Which all comes from my love/hate relationship with writing.

If the idea is crystal clear in my mind. If I know my story and my characters and where everything is going, I absolutely LOVE writing. It's so gratifying to take this idea from within my head and put it on the page, giving birth to it and making it so that others can take the ride. It's a wonderful experience when the idea is ready and when I'm ready to tell it.

But if the idea is half baked, if I still have questions or the narrative is unclear, I absolutely DETEST writing. I'd rather have a root canal than sit at a computer trying to dream up a story and so for that reason, I don't write much. I scribble notes. I have two physical notebooks filled with stuff. Concepts, scenes, characters. I collect and compile as I ponder my concept. Sometimes for months. Sometimes a year will go by or longer before I feel confident enough that I know my story well enough to bring myself to sit down in front of the computer and put words on a page.

How different was your approach to conceiving and producing/directing a full-length feature film compared to your previous shorts?

The process was not really that much different other than as one would figure with a feature everything is just a little more of the same. You have to research a little more because you're going to develop your story and characters to a greater degree than you would in a short. So essentially it's the same, just on a bigger scale. You research more, you develop further creatively, you produce more because you're going to shoot more, everything translates to just a bigger version of the same things.
The problem I found with this was that while this translated in many respects from writing to pre-production, the one area where it really hurt us was during actual production –  and that was due to simple human limitations of stamina. Often times when you make a short film, a group of friends will get together for a weekend or two on their days off and engage in the fun and sometimes exhausting process of shooting a short film. You easily push past an 8 hour day carried through by the excitement of the simple fact that you are working on a passion project. Something you love doing so that carries you past the exhaustion of 12 or 14 hours of working on the project. It's easy when you're shooting on a weekend or two. You know that if you just hang in there for a little longer, you'll soon be able to rest and recuperate and you'll have a hopefully wonderful little film for all your efforts after pushing through.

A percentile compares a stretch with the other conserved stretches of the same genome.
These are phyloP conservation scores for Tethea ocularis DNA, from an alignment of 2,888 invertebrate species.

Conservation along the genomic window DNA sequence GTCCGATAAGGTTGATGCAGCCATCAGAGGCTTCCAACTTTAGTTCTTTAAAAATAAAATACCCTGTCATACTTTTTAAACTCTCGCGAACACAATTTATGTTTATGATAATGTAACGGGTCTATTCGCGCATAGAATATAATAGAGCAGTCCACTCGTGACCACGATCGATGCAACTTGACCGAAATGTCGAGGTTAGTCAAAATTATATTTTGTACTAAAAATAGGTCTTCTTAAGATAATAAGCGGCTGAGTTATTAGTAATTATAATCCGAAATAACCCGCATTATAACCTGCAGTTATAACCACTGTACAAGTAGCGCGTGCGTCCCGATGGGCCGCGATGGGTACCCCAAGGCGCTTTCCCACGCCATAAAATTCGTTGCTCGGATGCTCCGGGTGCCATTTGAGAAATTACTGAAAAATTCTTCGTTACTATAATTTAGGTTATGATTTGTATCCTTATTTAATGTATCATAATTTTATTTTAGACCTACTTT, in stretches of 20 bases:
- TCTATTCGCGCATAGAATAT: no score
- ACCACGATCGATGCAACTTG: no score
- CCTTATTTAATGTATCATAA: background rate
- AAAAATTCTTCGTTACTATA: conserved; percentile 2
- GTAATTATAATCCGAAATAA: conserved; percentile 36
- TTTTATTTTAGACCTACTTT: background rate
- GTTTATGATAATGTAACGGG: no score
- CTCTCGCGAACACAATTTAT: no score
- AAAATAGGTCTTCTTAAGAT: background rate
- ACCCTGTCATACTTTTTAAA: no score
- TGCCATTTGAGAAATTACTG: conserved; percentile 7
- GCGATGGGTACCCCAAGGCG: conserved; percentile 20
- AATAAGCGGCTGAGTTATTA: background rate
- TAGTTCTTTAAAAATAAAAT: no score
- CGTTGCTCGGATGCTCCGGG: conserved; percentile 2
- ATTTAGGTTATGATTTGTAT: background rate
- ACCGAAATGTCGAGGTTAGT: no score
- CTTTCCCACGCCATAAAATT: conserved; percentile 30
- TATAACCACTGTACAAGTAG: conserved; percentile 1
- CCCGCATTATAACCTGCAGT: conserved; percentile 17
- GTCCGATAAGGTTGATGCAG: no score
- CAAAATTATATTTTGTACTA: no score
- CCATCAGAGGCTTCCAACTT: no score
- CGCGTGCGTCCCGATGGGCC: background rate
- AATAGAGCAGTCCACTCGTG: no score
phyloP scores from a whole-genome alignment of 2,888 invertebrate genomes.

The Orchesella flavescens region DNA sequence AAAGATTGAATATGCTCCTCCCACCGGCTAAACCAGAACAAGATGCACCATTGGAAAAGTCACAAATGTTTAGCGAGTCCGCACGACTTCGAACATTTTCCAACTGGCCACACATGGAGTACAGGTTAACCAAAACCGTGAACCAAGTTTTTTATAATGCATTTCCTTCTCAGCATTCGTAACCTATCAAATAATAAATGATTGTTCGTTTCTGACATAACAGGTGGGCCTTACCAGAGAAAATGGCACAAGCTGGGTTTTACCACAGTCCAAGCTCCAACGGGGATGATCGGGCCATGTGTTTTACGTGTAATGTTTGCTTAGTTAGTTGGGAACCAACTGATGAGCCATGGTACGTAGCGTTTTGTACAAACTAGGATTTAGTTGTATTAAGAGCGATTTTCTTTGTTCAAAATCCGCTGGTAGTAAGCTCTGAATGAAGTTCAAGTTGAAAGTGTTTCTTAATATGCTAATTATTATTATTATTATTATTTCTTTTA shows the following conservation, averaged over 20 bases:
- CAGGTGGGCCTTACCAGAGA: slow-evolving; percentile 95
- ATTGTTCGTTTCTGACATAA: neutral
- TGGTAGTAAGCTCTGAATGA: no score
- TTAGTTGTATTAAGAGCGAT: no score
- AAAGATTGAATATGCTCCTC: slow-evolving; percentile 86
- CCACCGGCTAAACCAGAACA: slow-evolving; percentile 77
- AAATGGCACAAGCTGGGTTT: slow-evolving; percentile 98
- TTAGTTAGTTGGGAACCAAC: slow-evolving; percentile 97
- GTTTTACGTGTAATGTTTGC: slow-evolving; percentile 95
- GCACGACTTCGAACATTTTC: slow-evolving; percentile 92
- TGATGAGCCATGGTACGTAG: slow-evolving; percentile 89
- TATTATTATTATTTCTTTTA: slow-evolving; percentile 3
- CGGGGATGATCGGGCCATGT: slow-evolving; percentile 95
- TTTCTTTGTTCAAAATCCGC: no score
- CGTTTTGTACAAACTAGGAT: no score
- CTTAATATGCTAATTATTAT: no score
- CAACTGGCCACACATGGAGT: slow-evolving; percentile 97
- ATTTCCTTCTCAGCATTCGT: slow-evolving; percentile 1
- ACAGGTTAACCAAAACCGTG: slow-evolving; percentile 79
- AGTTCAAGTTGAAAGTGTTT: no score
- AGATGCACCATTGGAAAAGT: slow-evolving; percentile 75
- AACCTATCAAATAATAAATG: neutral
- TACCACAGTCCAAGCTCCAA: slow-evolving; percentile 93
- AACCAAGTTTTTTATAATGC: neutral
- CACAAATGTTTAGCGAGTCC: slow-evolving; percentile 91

While it's easy to push the boundaries of stamina for a weekend, it becomes extremely exhausting when you wind up pushing the boundaries for weeks on end. I remember a number of times getting home filthy, exhausted and on the verge of tears due to the hoops we just had to jump through. You make a plan, you set things in place, you move your team and gear into place, you get started and then any of a million unexpected things will happen and your carefully laid plans are slowly coming undone. So, you learn how to deal with the stress of having things fall apart as you try to salvage them to the best of your ability. But you push on.

Stay tuned for Part 2.

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losing it in La La Land